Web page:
Injections in the Spine. Stem Cells and other types
We asked Dr. Remi Nader, the Neurosurgeon from the Texas Center of Neurosciences about the different types of injections that he injects into the spine.
"What are the different types of injections that we use in the spine?
We talk about cortisol or steroid injections like an epidural steroid injection for example, but also there has been more and more talk about stem cell injections or PRP (Pallet Rich Plasma) injections.
What are these types of injections and how do they apply to the spine in general?
Traditionally we've used a lot of steroids derivatives, such as cortisone or other types of steroids to inject the spine to reduce pain. typically, when we do a cortisone injection.
We use some way to localize or to navigate whether it's ultrasound or x-ray.
We find the place to go in the spine. It can be the epidural space, it can be the facet joint and so forth.
Then we place a needle and we will inject some local anaesthetic at first and then will inject the mixture of some type of the steroids mixed with a local anesthetic, a little bit deeper and closer to the spine and this usually will have an almost immediate effect within a few days, two to three days the patient will feel Relief and the pain will get a lot better.
Unfortunately, the effect eventually wears off so after about on average, I would say about three months. We start seeing that affect wear off.
The patient can go on to have some other types of treatments or maybe have another injection sometimes.
So, the effect of the cortisone injection, I would say, is for short term relief, for a few months, sometimes it can last a three year if the patient is lucky enough to have a good response patient is lucky enough to have a good response all.
After two or three days. They may not see any effect.
On the other hand, we have what's called regenerative medicine. that has had more of the resurgence where we will take some stem cells, either from abdominal fat or from the patient's own bone marrow.
We do a draw and then we spin down the tissues, we harvest the stem cells and then we re inject them in certain areas.
Whether it's the Facet joints or the Sacroiliac Joints, or some part of the spine; to help regenerate tissues and to help with the healing process. So we also have done injections of PRP or platelet rich plasma, which is actually a little bit simpler to do because what we do is a blood draw where we spin the blood, we harvest the plasma in that blood and get the concentrate of plasma that is rich in platelets and we will re inject that concentrate somewhere in the spinal column again.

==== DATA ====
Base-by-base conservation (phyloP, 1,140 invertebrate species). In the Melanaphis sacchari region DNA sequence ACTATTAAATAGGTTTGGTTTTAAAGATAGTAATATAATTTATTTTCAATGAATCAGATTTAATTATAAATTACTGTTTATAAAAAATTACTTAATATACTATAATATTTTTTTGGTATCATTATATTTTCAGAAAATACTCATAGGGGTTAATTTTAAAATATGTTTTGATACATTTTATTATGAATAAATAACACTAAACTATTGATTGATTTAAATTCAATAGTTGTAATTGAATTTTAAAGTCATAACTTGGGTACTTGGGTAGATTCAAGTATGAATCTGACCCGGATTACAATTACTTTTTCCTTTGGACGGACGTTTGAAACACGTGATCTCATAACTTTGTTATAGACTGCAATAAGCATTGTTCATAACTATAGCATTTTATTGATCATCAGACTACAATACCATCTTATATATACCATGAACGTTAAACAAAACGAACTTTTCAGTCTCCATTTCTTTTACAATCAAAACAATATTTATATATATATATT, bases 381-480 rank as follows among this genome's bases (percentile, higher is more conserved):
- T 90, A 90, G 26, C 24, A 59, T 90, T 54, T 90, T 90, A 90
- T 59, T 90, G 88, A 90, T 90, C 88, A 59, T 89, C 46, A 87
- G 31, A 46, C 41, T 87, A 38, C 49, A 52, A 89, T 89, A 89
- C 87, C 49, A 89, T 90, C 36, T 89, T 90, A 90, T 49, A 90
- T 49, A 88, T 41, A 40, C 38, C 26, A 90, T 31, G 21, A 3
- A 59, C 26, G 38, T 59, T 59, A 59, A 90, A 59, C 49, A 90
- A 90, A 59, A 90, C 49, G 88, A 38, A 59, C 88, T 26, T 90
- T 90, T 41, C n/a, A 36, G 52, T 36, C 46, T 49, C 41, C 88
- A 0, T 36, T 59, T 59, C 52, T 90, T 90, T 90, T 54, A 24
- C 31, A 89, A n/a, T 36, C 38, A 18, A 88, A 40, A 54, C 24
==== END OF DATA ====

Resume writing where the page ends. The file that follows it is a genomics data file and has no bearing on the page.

Could be Facet or Sacroiliac joint to help promote, relieve some of the symptoms and help with the regeneration.
So the way these injections work actually is that they promote an inflammatory response so, for the first two or three months the pain is actually increased because you have more inflammation in this area and these stem cells or plasma will essentially recruit more White cells more inflammatory cells to the area that is injured and it will promote healing of that area and regeneration of new tissue is in that area over time.
So you will typically not see the effects of the stem cell or PRP injection for three or four months, so it's actually the reverse effect than the steroid injection so with the steroid injection, you will get almost immediate relief and the relief will last three months were as with the stem cells or PRP Injection, you will actually have more pain in the beginning, but then, after three or four months, you start seeing some healing that goes on and it helps with tissue healing tissue regeneration and so forth.
Unfortunately, it is not suggested nor recommended to do for example, the steroid injection first and then a stem cell injection, because they have the exact opposite effect, so the steroid injection will reduce inflammation and Increase the healing response, but will also reduce pain. The stem cell injection or the PRP injection will increase inflammation.
So it has the exact opposite effect so it's usually not recommended to do both simultaneously or one and shortly there after the other. So really it depends on the patient and depends on their disease or their pathology or their type of injury. We may recommend one or the other type of injection or we may have a discussion with them where we discuss both and then see which one is better suited for them, specifically. "